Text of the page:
- 1 1/2 Tbsp. balsamic vinegar
- 2 Tbsp. grainy mustard
- Salt and pepper to taste
Throw Them Together
- In a small bowl, whisk together the EVOO, balsamic vinegar, grainy mustard and salt and pepper until well-combined
- Evenly distribute the spring mix on four plates and top with the goat cheese, peppers and pomegranate seeds
- Drizzle with the balsamic dressing and serve
Tips and Variations
- Don’t know how to de-seed a pomegranate? Check out my how-to here.
- Substitute two shallots for the onion in the succotash.
- Try it out with halibut or cod.
- Pair the meal with some cous-cous or rice.
- Try out your non-stick pan and fish spatula and fry the fish on the stove-top.
- Add some roasted pecans to your salad
Remember when I said endorphins gave me creativity? I meant it.
They also make you happy and happy people don’t shoot their husbands. They just don’t! (You’re in luck, Max!)
So I told you I was making fish and here I am to share with you all what I did and how it turned out. (hint: it was da bomb!)
I don’t really have a recipe for you because I just threw stuff together without taking note of how much I used. I’ll guestimate for you and encourage you to just wing it, also.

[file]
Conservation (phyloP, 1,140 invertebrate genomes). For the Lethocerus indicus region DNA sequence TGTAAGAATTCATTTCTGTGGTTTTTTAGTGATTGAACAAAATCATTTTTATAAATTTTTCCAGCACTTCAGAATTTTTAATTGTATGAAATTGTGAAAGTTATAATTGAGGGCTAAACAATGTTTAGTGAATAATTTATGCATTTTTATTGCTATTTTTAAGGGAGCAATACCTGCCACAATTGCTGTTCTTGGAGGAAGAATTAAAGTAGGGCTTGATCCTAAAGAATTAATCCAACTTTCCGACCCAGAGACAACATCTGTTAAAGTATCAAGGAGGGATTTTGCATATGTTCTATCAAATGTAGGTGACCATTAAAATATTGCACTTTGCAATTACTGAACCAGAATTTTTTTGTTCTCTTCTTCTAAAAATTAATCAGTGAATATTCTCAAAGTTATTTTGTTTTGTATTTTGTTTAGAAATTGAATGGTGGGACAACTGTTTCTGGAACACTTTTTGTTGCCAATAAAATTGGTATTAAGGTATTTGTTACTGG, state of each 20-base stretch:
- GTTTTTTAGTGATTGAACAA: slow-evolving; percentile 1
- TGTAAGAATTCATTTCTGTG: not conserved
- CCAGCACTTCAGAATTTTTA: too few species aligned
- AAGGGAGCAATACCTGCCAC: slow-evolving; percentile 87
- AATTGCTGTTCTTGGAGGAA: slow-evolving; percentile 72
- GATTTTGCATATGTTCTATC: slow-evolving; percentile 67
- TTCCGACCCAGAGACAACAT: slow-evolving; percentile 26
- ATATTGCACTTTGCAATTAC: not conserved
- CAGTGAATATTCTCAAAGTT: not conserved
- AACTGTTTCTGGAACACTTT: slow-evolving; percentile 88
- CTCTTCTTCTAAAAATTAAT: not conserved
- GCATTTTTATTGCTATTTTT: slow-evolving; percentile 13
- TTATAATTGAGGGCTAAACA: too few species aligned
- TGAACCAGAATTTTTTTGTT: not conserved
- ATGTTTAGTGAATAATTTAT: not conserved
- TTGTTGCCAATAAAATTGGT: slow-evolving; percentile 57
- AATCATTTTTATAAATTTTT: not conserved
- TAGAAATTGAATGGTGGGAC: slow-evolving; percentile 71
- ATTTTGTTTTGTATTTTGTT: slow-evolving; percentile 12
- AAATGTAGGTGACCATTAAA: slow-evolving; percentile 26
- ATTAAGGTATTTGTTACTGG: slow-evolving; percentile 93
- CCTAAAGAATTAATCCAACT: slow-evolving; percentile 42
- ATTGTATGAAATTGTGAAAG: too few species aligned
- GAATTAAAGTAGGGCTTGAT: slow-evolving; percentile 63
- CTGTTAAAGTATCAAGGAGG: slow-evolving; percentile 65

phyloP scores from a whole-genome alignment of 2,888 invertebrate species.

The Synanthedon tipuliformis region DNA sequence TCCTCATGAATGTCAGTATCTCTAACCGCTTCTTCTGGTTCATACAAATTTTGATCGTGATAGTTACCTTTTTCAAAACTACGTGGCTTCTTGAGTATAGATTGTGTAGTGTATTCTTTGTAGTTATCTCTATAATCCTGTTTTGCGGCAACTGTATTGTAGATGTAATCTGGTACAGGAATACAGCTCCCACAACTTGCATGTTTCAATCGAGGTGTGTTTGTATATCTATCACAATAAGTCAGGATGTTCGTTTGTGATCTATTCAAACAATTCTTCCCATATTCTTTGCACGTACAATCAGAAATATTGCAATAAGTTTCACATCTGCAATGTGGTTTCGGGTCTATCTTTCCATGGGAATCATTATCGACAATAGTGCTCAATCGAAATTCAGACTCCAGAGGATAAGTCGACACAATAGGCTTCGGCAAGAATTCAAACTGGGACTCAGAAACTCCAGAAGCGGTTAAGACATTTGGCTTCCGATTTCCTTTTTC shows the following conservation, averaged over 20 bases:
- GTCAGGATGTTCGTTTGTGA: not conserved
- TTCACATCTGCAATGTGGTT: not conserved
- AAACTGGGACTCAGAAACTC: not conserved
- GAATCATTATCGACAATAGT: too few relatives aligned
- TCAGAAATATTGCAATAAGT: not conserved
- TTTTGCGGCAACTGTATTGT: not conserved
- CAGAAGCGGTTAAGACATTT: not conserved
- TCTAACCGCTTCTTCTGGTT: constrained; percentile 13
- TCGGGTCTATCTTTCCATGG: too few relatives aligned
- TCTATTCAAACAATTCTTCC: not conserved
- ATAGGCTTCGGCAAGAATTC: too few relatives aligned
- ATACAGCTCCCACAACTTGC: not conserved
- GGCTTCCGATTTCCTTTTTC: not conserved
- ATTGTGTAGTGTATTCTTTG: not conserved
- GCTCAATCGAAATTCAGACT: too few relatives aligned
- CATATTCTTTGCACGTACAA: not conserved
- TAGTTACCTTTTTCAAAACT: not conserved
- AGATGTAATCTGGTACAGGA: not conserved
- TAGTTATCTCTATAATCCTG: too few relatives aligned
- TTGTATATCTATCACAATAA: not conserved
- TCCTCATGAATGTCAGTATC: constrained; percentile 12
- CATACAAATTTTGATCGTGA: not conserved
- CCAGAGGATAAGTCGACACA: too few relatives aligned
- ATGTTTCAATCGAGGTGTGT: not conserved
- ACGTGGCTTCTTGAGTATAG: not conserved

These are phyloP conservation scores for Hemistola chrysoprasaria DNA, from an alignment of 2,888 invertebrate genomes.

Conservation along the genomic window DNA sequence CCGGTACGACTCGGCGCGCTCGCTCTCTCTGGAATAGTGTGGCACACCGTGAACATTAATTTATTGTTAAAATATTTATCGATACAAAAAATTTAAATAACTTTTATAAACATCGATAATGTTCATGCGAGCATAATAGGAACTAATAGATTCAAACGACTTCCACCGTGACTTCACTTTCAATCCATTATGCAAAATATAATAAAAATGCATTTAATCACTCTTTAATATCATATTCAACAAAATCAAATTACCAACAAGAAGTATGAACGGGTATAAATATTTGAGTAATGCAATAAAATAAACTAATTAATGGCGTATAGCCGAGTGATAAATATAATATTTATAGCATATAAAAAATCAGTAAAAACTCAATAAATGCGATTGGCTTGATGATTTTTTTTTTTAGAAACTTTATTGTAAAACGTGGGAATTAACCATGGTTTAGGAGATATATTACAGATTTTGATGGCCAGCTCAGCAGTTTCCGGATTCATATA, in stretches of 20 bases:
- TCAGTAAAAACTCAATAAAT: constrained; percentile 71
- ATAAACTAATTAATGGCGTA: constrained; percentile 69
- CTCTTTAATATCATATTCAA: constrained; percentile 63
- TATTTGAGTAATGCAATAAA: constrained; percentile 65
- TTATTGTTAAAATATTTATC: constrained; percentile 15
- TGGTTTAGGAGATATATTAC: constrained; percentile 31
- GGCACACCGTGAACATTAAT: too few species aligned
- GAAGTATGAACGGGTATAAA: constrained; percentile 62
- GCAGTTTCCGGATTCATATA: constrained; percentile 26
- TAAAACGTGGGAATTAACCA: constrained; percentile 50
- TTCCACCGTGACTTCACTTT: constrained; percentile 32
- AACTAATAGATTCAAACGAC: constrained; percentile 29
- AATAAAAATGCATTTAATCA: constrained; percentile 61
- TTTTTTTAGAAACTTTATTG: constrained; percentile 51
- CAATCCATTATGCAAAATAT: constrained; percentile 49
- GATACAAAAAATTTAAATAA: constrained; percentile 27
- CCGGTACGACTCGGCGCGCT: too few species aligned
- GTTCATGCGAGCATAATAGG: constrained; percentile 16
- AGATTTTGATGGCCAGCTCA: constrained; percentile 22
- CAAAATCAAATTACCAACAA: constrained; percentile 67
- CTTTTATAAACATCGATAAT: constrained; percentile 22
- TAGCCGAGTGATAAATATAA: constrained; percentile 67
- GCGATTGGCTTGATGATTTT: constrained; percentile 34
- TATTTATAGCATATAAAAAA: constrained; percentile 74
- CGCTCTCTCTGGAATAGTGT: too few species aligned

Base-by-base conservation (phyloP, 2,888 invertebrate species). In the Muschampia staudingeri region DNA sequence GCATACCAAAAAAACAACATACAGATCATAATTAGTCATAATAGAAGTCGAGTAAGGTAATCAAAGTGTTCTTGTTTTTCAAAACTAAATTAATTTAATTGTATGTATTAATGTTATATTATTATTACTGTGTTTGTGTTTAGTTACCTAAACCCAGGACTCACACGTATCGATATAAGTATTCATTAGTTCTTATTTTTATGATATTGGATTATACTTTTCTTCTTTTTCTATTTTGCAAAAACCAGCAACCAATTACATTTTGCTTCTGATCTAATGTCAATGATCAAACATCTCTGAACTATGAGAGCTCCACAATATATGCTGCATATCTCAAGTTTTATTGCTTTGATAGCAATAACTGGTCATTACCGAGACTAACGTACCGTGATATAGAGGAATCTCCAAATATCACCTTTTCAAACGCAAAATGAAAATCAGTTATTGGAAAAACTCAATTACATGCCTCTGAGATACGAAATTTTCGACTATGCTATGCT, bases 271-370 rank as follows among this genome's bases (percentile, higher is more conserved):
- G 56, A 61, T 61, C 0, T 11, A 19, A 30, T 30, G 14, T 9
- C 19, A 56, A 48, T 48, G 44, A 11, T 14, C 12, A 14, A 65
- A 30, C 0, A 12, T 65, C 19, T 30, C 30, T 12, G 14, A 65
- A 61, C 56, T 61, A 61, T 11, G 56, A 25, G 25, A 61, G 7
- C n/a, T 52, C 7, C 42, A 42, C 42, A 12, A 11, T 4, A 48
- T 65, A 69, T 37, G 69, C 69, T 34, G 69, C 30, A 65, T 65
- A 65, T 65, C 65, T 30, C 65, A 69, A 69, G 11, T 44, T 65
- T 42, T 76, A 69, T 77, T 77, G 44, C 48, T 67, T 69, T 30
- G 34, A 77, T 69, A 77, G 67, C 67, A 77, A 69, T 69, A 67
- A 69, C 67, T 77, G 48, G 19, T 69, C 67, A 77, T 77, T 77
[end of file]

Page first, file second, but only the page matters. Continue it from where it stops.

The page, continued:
I got two tilapia filets from the grocery store and seasoned them.
I melted about 3 Tbsp. of butter in a pan and sauteed two garlic cloves in it and squeezed in about half a lemon’s worth of juice.
I poured that over the fish, topped each filet with two slices of lemon and stuck it in the oven at 375 degrees until done (10 min? 15? I have no idea how long it took.)
Meanwhile, I cooked up a serving of jasmine rice that I made with veggie stock instead of water and I threw in some petit haricot verts into a pan with EVOO, garlic, lots of red pepper and salt and pepper. Once the green beans were cooked through, I squeezed a couple teaspoons of fresh lemon juice over them (*Note: this will change their color from bright green to browny-green. Don’t be put off by this. They taste GREAT with lemon juice.)
When the fish was done, I threw a whole box of spinach into a pan that had EVOO, garlic and sriracha. I tossed to coat and then put the lid on top to wilt it for about a minute. When it was done, I gave it a generous splash of balsamic vinegar.
Then I simply put a pile of rice on the plate, topped that off with spinach and topped THAT off with the filet. I served the green beans on the side and scarfed.
The whole dish had a nice level of spice, thanks to the red pepper flakes and sriracha and the lemon added a nice brightness. It’s a repeat offender, for sure.
Have you guys thought up of any great fish dishes lately? Share them with me below!
I’ve got a new love and it goes by the name Seared Ahi Tuna. Capitalized because it’s a proper name. And important. And anything that means something to me gets capitalized or named.
(My car’s called Ophelia, in case you were wondering…guitar’s name is Hank…my generational line of computers has been Rita [who was a complete bitch], Otis and now Holly…)